District comes to a compromise on web blocks

Lilly Montero and Marc Lopez

A compromise has finally been reached for the long debated Contra Costa Community College District’s web filtering software.

In 2017, CCCCD paired up with Palo Alto Networks, the self-proclaimed global cybersecurity leader, to install a firewall and URL blocker throughout the entire district for a total of $727,046. The system was soon met with backlash due to sporadic choices in what the firewall decided to allow access for.

Websites such as collegehumor.com were blocked as they fell under categories such as “questionable” or “adult” while sites that are flagged by the Digital Citizens Alliance and cybersecurity expert RiskIQ for extreme sources of malware were not.

Throughout 2018 librarians, faculty, the Academic Senate and LMCAS fought hard against the district’s requests to uphold any decisions on the web blocks and now, we have a compromise.

On March 21, Executive Vice Chancellor of Education and Technology Mojdeh Mehdizadeh sent an email detailing the new changes, which went into effect the week of March 25.

Now when students and faculty access sites that are categorized as “high risk for malware and viruses; sites containing adult content and those that are “gambling-related” a message is displayed making the user aware that it has been flagged by the District’s firewall and URL blocking system, said Mehdizadeh in the email.

The message reads as follows: “The website you are attempting to access has been categorized as highly prone to malware and viruses by the District’s internet security blocking system. Among such websites are many containing adult content or related to gambling. Additionally, the District’s Acceptable Technology Use Procedure stipulates that the technology systems are only intended for instructional and work related purposes and that surfing inappropriate websites such as those that are sexually explicit, gambling-related, or that subscribe to hate propaganda, are prohibited.  Finally knowingly or carelessly introducing any invasive or destructive programs (i.e. viruses, worms, Trojan Horses) into District computers or networks is prohibited.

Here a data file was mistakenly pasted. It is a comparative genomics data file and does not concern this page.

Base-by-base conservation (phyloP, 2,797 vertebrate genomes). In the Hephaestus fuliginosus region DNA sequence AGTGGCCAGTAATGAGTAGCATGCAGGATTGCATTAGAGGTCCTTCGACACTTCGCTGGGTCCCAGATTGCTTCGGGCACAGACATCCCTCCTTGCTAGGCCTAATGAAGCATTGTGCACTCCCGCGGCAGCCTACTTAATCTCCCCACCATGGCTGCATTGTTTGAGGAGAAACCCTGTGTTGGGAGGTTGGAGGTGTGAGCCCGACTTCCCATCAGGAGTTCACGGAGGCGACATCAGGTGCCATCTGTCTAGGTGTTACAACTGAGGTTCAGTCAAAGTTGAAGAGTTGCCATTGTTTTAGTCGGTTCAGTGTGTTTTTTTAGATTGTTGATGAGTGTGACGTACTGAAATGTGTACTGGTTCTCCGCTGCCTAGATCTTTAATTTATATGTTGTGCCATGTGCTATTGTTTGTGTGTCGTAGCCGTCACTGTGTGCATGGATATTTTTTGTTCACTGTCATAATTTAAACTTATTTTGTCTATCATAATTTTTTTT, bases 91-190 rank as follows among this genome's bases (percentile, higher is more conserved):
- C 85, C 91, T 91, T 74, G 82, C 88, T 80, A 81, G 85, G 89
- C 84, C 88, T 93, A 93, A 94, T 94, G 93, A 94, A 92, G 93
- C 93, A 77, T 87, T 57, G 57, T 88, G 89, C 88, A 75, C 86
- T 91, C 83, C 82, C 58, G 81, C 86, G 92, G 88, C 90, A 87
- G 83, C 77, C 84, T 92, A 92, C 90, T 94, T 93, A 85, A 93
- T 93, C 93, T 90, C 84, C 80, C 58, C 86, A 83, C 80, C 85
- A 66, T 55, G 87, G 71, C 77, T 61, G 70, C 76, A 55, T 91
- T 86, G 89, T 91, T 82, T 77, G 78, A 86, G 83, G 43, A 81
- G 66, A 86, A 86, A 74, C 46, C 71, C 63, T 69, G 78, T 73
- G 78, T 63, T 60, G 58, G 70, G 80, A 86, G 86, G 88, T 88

If you would like to continue to the site click on ‘continue’ otherwise close your web browser. Should you continue, the access will be logged.”

Faculty who advocated for a removal of the blocks, are satisfied with the continued access this compromise allows.  

“I think the district worked really hard with faculty and staff to come up with a solution that they hope will keep our network safe and yet allow students, faculty the access they need in a learning environment and for the freedom to explore ideas,” said Graphic Arts Professor Curtis Corlew.

Academic freedom and the ability to research controversial topics was a sticking point faculty, though some still worry about the potential effect the message will have on students’ researching habits.

I hope that students don’t assume that they will get in trouble for researching certain topics,” said Brentwood Librarian Roseanne Erwin. “It’s still really important that users continue to give us feedback as to whether the warning message is affecting their research process on campus.”

While website access will continue to be logged through Palo Alto Networks’ system, students can be sure that their privacy will be protected as the system logs IP addresses and not their information explicitly. For now, the new system is being monitored and will be re-evaluated in upcoming months, according to Mehdizadeh.